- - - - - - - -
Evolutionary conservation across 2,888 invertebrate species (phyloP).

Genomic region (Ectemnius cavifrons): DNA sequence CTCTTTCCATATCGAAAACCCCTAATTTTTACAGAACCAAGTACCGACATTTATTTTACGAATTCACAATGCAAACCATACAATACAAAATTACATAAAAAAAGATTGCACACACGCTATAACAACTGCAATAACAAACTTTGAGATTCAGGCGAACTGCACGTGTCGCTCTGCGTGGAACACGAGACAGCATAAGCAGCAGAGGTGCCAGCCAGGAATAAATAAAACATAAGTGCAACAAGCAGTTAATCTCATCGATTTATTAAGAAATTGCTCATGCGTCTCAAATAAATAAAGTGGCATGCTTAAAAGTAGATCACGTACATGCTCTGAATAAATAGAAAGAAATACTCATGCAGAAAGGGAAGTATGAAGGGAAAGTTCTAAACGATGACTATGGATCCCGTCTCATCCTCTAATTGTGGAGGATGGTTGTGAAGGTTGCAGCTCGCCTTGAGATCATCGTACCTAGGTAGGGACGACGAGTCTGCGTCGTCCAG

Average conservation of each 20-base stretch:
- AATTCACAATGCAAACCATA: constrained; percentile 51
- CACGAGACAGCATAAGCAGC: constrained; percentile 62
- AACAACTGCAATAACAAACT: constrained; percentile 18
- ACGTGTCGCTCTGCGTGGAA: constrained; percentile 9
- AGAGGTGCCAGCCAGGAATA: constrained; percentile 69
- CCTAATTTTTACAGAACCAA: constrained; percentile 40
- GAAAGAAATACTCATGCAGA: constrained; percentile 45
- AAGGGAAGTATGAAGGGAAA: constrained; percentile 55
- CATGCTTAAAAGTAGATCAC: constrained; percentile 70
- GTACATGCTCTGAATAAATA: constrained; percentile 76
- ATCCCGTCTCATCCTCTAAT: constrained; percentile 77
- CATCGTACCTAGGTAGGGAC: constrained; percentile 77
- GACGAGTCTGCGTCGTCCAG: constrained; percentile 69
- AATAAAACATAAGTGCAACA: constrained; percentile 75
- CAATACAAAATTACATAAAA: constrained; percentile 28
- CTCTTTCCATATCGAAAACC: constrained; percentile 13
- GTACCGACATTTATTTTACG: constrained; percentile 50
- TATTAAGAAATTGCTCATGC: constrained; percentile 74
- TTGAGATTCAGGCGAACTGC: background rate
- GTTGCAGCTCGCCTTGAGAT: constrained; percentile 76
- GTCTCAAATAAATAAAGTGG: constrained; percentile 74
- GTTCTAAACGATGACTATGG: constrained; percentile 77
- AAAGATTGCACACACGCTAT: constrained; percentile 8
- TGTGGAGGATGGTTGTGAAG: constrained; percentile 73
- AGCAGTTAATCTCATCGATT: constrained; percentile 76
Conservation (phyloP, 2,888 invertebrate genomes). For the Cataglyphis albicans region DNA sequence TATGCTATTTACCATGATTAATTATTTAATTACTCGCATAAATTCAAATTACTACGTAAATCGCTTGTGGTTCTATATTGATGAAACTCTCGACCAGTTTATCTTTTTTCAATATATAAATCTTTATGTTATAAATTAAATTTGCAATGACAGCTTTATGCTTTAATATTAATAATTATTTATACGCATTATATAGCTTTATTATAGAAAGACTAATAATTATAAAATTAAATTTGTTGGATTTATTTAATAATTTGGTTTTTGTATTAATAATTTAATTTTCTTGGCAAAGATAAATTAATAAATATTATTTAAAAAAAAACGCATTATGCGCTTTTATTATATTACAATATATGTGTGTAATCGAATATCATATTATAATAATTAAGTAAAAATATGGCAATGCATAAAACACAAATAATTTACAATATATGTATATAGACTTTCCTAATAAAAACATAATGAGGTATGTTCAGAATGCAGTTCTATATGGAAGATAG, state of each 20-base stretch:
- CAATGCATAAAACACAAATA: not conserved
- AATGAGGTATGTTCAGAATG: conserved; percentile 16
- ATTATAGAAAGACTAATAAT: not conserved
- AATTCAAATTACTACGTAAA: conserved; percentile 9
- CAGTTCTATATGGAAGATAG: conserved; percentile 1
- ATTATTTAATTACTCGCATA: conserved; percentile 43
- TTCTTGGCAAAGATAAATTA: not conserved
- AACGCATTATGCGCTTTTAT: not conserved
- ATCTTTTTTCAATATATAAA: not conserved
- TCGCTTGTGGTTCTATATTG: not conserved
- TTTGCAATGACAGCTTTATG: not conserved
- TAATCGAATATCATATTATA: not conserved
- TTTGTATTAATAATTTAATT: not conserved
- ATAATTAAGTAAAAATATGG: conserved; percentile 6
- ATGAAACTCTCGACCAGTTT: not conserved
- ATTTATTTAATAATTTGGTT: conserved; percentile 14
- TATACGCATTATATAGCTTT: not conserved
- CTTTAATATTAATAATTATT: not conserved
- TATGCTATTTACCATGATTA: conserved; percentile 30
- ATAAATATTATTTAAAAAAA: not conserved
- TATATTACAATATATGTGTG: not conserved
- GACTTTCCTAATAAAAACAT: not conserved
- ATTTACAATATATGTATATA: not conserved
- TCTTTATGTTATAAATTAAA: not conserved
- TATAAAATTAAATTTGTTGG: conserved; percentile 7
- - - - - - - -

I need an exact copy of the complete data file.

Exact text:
Evolutionary conservation across 2,888 invertebrate species (phyloP).

Genomic region (Ectemnius cavifrons): DNA sequence CTCTTTCCATATCGAAAACCCCTAATTTTTACAGAACCAAGTACCGACATTTATTTTACGAATTCACAATGCAAACCATACAATACAAAATTACATAAAAAAAGATTGCACACACGCTATAACAACTGCAATAACAAACTTTGAGATTCAGGCGAACTGCACGTGTCGCTCTGCGTGGAACACGAGACAGCATAAGCAGCAGAGGTGCCAGCCAGGAATAAATAAAACATAAGTGCAACAAGCAGTTAATCTCATCGATTTATTAAGAAATTGCTCATGCGTCTCAAATAAATAAAGTGGCATGCTTAAAAGTAGATCACGTACATGCTCTGAATAAATAGAAAGAAATACTCATGCAGAAAGGGAAGTATGAAGGGAAAGTTCTAAACGATGACTATGGATCCCGTCTCATCCTCTAATTGTGGAGGATGGTTGTGAAGGTTGCAGCTCGCCTTGAGATCATCGTACCTAGGTAGGGACGACGAGTCTGCGTCGTCCAG

Average conservation of each 20-base stretch:
- AATTCACAATGCAAACCATA: constrained; percentile 51
- CACGAGACAGCATAAGCAGC: constrained; percentile 62
- AACAACTGCAATAACAAACT: constrained; percentile 18
- ACGTGTCGCTCTGCGTGGAA: constrained; percentile 9
- AGAGGTGCCAGCCAGGAATA: constrained; percentile 69
- CCTAATTTTTACAGAACCAA: constrained; percentile 40
- GAAAGAAATACTCATGCAGA: constrained; percentile 45
- AAGGGAAGTATGAAGGGAAA: constrained; percentile 55
- CATGCTTAAAAGTAGATCAC: constrained; percentile 70
- GTACATGCTCTGAATAAATA: constrained; percentile 76
- ATCCCGTCTCATCCTCTAAT: constrained; percentile 77
- CATCGTACCTAGGTAGGGAC: constrained; percentile 77
- GACGAGTCTGCGTCGTCCAG: constrained; percentile 69
- AATAAAACATAAGTGCAACA: constrained; percentile 75
- CAATACAAAATTACATAAAA: constrained; percentile 28
- CTCTTTCCATATCGAAAACC: constrained; percentile 13
- GTACCGACATTTATTTTACG: constrained; percentile 50
- TATTAAGAAATTGCTCATGC: constrained; percentile 74
- TTGAGATTCAGGCGAACTGC: background rate
- GTTGCAGCTCGCCTTGAGAT: constrained; percentile 76
- GTCTCAAATAAATAAAGTGG: constrained; percentile 74
- GTTCTAAACGATGACTATGG: constrained; percentile 77
- AAAGATTGCACACACGCTAT: constrained; percentile 8
- TGTGGAGGATGGTTGTGAAG: constrained; percentile 73
- AGCAGTTAATCTCATCGATT: constrained; percentile 76
Conservation (phyloP, 2,888 invertebrate genomes). For the Cataglyphis albicans region DNA sequence TATGCTATTTACCATGATTAATTATTTAATTACTCGCATAAATTCAAATTACTACGTAAATCGCTTGTGGTTCTATATTGATGAAACTCTCGACCAGTTTATCTTTTTTCAATATATAAATCTTTATGTTATAAATTAAATTTGCAATGACAGCTTTATGCTTTAATATTAATAATTATTTATACGCATTATATAGCTTTATTATAGAAAGACTAATAATTATAAAATTAAATTTGTTGGATTTATTTAATAATTTGGTTTTTGTATTAATAATTTAATTTTCTTGGCAAAGATAAATTAATAAATATTATTTAAAAAAAAACGCATTATGCGCTTTTATTATATTACAATATATGTGTGTAATCGAATATCATATTATAATAATTAAGTAAAAATATGGCAATGCATAAAACACAAATAATTTACAATATATGTATATAGACTTTCCTAATAAAAACATAATGAGGTATGTTCAGAATGCAGTTCTATATGGAAGATAG, state of each 20-base stretch:
- CAATGCATAAAACACAAATA: not conserved
- AATGAGGTATGTTCAGAATG: conserved; percentile 16
- ATTATAGAAAGACTAATAAT: not conserved
- AATTCAAATTACTACGTAAA: conserved; percentile 9
- CAGTTCTATATGGAAGATAG: conserved; percentile 1
- ATTATTTAATTACTCGCATA: conserved; percentile 43
- TTCTTGGCAAAGATAAATTA: not conserved
- AACGCATTATGCGCTTTTAT: not conserved
- ATCTTTTTTCAATATATAAA: not conserved
- TCGCTTGTGGTTCTATATTG: not conserved
- TTTGCAATGACAGCTTTATG: not conserved
- TAATCGAATATCATATTATA: not conserved
- TTTGTATTAATAATTTAATT: not conserved
- ATAATTAAGTAAAAATATGG: conserved; percentile 6
- ATGAAACTCTCGACCAGTTT: not conserved
- ATTTATTTAATAATTTGGTT: conserved; percentile 14
- TATACGCATTATATAGCTTT: not conserved
- CTTTAATATTAATAATTATT: not conserved
- TATGCTATTTACCATGATTA: conserved; percentile 30
- ATAAATATTATTTAAAAAAA: not conserved
- TATATTACAATATATGTGTG: not conserved
- GACTTTCCTAATAAAAACAT: not conserved
- ATTTACAATATATGTATATA: not conserved
- TCTTTATGTTATAAATTAAA: not conserved
- TATAAAATTAAATTTGTTGG: conserved; percentile 7